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Thread: Early flowering of native US plants

  1. #1 Early flowering of native US plants 
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    Any botany or insect observers here who've noticed similar things to this?

    Climate Change Causes the Earliest Spring Flowering in 161 Years | Surprising Science

    The writer seemed not to think about the role of flowers in the larger ecosystem. If this were happening to a flowering plant that is a food source for a bird or insect species that emerges or migrates based on daylight hours length rather than temperature, then these flowers won't be available as a food source when they're most needed. Not all beer and skittles for them. And these changes are a bit quick for adaptation by a few outliers - who move to the food source earlier than the historical average - to take over as the dominant strategy for the species as a whole.


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    Northern Horse Whisperer Moderator scheherazade's Avatar
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    Last spring I found Pussy Willows with fat buds on January 22nd while out riding my horse. As it is traditional for me to bring home the first sign of spring, I grabbed a branch and after a few days in water indoors, they were in full form.



    Last autumn we had an early cold snap followed by several weeks of balmy weather. Several Balsam Poplars in the yard were pushing leaf buds that looked set to open just prior to winter arriving. It will be very interesting to see how they come out of this winter which has had roller coaster temperatures throughout.


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    Should have commented but didnt' because I've been aware of the project for several years now.

    There's a treasuretrove of similar past manually kept records on a wide range of earth sciences--from detailed nature recordings for the OP, to more fragmented records such as kept by Thomas Jefferson at his estate, and tens of thousands of ship logs in the age of sail. Putting it into useable form for analysis and comparison to modern records is a mountain of work, but like in this case, work worth doing.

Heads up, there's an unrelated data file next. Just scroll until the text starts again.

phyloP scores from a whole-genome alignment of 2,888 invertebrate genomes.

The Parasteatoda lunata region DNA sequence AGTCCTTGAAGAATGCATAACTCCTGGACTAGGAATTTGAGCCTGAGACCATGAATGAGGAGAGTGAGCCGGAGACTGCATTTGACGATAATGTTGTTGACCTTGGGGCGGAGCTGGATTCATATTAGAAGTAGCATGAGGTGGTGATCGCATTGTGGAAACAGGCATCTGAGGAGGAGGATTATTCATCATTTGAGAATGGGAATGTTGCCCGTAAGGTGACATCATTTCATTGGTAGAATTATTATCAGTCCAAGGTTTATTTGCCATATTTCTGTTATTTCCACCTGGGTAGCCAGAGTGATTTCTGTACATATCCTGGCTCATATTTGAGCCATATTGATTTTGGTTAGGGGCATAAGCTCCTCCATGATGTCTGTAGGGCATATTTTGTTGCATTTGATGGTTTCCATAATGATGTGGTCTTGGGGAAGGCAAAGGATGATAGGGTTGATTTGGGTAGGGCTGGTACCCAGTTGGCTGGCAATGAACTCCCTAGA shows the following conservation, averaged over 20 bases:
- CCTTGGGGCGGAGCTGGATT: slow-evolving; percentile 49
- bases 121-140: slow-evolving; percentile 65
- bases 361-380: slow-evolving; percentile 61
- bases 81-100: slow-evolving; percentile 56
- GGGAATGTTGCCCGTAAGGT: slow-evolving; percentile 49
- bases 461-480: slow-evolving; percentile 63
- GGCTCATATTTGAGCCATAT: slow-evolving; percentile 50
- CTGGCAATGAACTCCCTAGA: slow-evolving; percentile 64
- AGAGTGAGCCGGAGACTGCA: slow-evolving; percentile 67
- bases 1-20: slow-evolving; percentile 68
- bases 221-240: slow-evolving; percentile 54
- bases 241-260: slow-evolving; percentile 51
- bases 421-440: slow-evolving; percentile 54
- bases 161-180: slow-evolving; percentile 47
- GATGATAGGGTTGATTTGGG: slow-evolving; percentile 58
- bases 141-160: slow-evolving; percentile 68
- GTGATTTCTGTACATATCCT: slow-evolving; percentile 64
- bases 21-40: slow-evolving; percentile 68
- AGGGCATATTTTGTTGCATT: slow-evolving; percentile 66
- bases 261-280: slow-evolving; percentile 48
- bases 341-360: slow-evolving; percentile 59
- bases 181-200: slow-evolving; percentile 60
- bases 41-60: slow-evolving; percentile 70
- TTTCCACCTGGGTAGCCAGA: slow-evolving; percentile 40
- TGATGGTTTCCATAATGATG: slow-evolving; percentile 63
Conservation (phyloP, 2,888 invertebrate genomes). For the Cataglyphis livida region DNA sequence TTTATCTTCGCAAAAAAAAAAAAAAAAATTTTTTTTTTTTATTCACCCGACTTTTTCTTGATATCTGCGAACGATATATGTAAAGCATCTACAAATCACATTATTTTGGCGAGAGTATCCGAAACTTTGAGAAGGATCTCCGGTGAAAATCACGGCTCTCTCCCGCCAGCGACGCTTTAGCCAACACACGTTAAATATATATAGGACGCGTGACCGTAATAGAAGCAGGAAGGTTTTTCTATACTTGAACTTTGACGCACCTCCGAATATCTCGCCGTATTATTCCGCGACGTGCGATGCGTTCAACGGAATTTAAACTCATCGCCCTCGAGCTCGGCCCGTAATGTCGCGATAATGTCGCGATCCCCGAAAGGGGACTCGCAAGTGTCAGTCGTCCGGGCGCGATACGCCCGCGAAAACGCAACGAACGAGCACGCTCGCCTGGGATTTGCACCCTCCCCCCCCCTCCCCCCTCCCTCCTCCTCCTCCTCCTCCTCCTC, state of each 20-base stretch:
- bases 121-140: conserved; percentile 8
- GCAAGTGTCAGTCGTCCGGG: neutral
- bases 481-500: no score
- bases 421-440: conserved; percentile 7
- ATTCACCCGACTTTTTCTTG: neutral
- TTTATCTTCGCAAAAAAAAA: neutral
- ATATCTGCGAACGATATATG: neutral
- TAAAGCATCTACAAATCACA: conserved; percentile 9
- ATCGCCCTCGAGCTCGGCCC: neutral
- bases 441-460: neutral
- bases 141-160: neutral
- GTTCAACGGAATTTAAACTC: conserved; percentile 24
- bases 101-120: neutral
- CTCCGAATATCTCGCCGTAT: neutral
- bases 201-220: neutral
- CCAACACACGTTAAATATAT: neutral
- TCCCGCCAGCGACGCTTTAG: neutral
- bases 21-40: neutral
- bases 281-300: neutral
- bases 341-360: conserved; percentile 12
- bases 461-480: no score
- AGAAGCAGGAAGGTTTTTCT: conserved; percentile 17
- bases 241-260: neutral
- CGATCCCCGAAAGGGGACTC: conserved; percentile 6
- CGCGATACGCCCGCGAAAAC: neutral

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    Yep. I feel guilty now because I've not been keeping up with my little efforts on Pacific island weather records. Digitising all the old records around the world is a massive project, but if everyone vaguely interested just put in an hour or two every now and again the work would move along a bit faster.

    I once had a look at those ships' logs and decided I'd be better off saving myself from eyestrain headaches peering at the near indecipherable images trying to pick out the info and stick to those which are, by and large, reasonably easy to read. The German radiosonde data from earlier last century is also written in tiny script a lot of the time, so I don't do those either.
    "Courage is what it takes to stand up and speak; courage is also what it takes to sit down and listen." Winston Churchill
    "nature is like a game of Jenga; you never know which brick you pull out will cause the whole stack to collapse" Lucy Cooke
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    Forum Professor jrmonroe's Avatar
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    Phenology (Wikipedia)

    Phenology (National Phenology Network)

    Lilac Phenology (NASA)

    For centuries, European and American farmers knew lilac blossoms as an accurate predictor of the last frost of spring, and thus, the earliest date for planting crops. Farmers planted lilacs near their farmhouses and kept an eye on them for predictions, as today we might watch the Weather Channel. A logic was employed, such as, a particular numbers of weeks after the first lilac blossoms, farmers could safely plant a particular crop, etc. Global warming has resulted in earlier lilac blossoms.
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